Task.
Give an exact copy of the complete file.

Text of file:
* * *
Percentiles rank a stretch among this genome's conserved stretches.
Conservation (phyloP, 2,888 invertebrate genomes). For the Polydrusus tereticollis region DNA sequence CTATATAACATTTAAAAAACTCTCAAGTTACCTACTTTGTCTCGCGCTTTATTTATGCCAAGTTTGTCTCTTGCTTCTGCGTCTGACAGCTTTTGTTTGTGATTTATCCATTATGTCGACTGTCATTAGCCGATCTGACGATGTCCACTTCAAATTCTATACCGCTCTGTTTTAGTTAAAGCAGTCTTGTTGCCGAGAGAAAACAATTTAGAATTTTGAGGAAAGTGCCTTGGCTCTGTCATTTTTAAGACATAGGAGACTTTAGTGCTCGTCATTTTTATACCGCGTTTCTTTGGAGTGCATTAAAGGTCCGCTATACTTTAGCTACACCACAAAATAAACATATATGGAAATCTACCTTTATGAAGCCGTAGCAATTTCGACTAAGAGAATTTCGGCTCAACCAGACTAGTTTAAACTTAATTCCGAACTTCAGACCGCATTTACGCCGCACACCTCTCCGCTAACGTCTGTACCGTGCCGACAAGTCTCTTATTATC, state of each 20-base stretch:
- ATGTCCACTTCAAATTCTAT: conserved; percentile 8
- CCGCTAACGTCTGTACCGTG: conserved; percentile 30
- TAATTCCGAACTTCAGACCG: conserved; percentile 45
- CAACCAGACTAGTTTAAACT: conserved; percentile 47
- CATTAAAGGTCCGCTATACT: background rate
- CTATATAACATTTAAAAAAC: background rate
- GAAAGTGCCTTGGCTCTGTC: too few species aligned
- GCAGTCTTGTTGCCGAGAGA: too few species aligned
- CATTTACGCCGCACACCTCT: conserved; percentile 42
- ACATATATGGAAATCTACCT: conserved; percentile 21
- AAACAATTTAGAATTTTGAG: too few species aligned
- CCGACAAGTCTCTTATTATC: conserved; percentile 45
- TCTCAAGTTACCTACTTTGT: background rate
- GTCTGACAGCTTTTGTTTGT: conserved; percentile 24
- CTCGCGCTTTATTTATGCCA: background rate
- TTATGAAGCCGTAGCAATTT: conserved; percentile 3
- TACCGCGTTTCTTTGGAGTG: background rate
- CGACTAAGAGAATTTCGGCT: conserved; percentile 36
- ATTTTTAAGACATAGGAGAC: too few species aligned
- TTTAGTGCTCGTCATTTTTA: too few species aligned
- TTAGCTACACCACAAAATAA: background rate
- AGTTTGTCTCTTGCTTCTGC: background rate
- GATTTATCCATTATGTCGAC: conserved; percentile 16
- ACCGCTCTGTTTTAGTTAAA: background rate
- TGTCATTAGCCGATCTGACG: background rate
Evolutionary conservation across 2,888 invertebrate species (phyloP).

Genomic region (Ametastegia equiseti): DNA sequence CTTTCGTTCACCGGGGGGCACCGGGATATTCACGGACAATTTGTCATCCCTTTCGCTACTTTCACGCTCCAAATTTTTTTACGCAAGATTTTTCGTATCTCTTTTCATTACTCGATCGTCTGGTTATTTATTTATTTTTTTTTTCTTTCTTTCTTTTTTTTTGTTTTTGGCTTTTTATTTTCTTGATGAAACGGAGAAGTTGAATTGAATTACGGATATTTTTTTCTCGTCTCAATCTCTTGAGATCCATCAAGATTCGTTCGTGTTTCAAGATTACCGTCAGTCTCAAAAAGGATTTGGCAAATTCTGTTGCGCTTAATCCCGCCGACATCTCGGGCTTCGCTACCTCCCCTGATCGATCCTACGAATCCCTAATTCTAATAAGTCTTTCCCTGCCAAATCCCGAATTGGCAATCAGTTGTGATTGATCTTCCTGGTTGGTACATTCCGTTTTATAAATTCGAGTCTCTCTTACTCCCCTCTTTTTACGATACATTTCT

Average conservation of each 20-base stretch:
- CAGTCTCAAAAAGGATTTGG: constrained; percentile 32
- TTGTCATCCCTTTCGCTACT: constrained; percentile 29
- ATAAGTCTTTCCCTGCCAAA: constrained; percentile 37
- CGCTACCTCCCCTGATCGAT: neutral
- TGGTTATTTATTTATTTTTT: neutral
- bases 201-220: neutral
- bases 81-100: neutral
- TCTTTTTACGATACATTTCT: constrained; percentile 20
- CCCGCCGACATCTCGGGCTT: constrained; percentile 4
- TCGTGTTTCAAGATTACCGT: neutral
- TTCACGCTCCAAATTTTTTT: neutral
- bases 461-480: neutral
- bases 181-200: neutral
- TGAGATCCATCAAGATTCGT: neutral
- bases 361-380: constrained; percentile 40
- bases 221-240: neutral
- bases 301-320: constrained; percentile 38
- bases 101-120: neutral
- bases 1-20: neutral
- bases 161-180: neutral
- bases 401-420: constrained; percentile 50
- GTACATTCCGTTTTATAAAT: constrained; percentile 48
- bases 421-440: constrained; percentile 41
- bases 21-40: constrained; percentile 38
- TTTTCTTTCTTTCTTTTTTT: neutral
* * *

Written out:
Percentiles rank a stretch among this genome's conserved stretches.
Conservation (phyloP, 2,888 invertebrate genomes). For the Polydrusus tereticollis region DNA sequence CTATATAACATTTAAAAAACTCTCAAGTTACCTACTTTGTCTCGCGCTTTATTTATGCCAAGTTTGTCTCTTGCTTCTGCGTCTGACAGCTTTTGTTTGTGATTTATCCATTATGTCGACTGTCATTAGCCGATCTGACGATGTCCACTTCAAATTCTATACCGCTCTGTTTTAGTTAAAGCAGTCTTGTTGCCGAGAGAAAACAATTTAGAATTTTGAGGAAAGTGCCTTGGCTCTGTCATTTTTAAGACATAGGAGACTTTAGTGCTCGTCATTTTTATACCGCGTTTCTTTGGAGTGCATTAAAGGTCCGCTATACTTTAGCTACACCACAAAATAAACATATATGGAAATCTACCTTTATGAAGCCGTAGCAATTTCGACTAAGAGAATTTCGGCTCAACCAGACTAGTTTAAACTTAATTCCGAACTTCAGACCGCATTTACGCCGCACACCTCTCCGCTAACGTCTGTACCGTGCCGACAAGTCTCTTATTATC, state of each 20-base stretch:
- ATGTCCACTTCAAATTCTAT: conserved; percentile 8
- CCGCTAACGTCTGTACCGTG: conserved; percentile 30
- TAATTCCGAACTTCAGACCG: conserved; percentile 45
- CAACCAGACTAGTTTAAACT: conserved; percentile 47
- CATTAAAGGTCCGCTATACT: background rate
- CTATATAACATTTAAAAAAC: background rate
- GAAAGTGCCTTGGCTCTGTC: too few species aligned
- GCAGTCTTGTTGCCGAGAGA: too few species aligned
- CATTTACGCCGCACACCTCT: conserved; percentile 42
- ACATATATGGAAATCTACCT: conserved; percentile 21
- AAACAATTTAGAATTTTGAG: too few species aligned
- CCGACAAGTCTCTTATTATC: conserved; percentile 45
- TCTCAAGTTACCTACTTTGT: background rate
- GTCTGACAGCTTTTGTTTGT: conserved; percentile 24
- CTCGCGCTTTATTTATGCCA: background rate
- TTATGAAGCCGTAGCAATTT: conserved; percentile 3
- TACCGCGTTTCTTTGGAGTG: background rate
- CGACTAAGAGAATTTCGGCT: conserved; percentile 36
- ATTTTTAAGACATAGGAGAC: too few species aligned
- TTTAGTGCTCGTCATTTTTA: too few species aligned
- TTAGCTACACCACAAAATAA: background rate
- AGTTTGTCTCTTGCTTCTGC: background rate
- GATTTATCCATTATGTCGAC: conserved; percentile 16
- ACCGCTCTGTTTTAGTTAAA: background rate
- TGTCATTAGCCGATCTGACG: background rate
Evolutionary conservation across 2,888 invertebrate species (phyloP).

Genomic region (Ametastegia equiseti): DNA sequence CTTTCGTTCACCGGGGGGCACCGGGATATTCACGGACAATTTGTCATCCCTTTCGCTACTTTCACGCTCCAAATTTTTTTACGCAAGATTTTTCGTATCTCTTTTCATTACTCGATCGTCTGGTTATTTATTTATTTTTTTTTTCTTTCTTTCTTTTTTTTTGTTTTTGGCTTTTTATTTTCTTGATGAAACGGAGAAGTTGAATTGAATTACGGATATTTTTTTCTCGTCTCAATCTCTTGAGATCCATCAAGATTCGTTCGTGTTTCAAGATTACCGTCAGTCTCAAAAAGGATTTGGCAAATTCTGTTGCGCTTAATCCCGCCGACATCTCGGGCTTCGCTACCTCCCCTGATCGATCCTACGAATCCCTAATTCTAATAAGTCTTTCCCTGCCAAATCCCGAATTGGCAATCAGTTGTGATTGATCTTCCTGGTTGGTACATTCCGTTTTATAAATTCGAGTCTCTCTTACTCCCCTCTTTTTACGATACATTTCT

Average conservation of each 20-base stretch:
- CAGTCTCAAAAAGGATTTGG: constrained; percentile 32
- TTGTCATCCCTTTCGCTACT: constrained; percentile 29
- ATAAGTCTTTCCCTGCCAAA: constrained; percentile 37
- CGCTACCTCCCCTGATCGAT: neutral
- TGGTTATTTATTTATTTTTT: neutral
- bases 201-220: neutral
- bases 81-100: neutral
- TCTTTTTACGATACATTTCT: constrained; percentile 20
- CCCGCCGACATCTCGGGCTT: constrained; percentile 4
- TCGTGTTTCAAGATTACCGT: neutral
- TTCACGCTCCAAATTTTTTT: neutral
- bases 461-480: neutral
- bases 181-200: neutral
- TGAGATCCATCAAGATTCGT: neutral
- bases 361-380: constrained; percentile 40
- bases 221-240: neutral
- bases 301-320: constrained; percentile 38
- bases 101-120: neutral
- bases 1-20: neutral
- bases 161-180: neutral
- bases 401-420: constrained; percentile 50
- GTACATTCCGTTTTATAAAT: constrained; percentile 48
- bases 421-440: constrained; percentile 41
- bases 21-40: constrained; percentile 38
- TTTTCTTTCTTTCTTTTTTT: neutral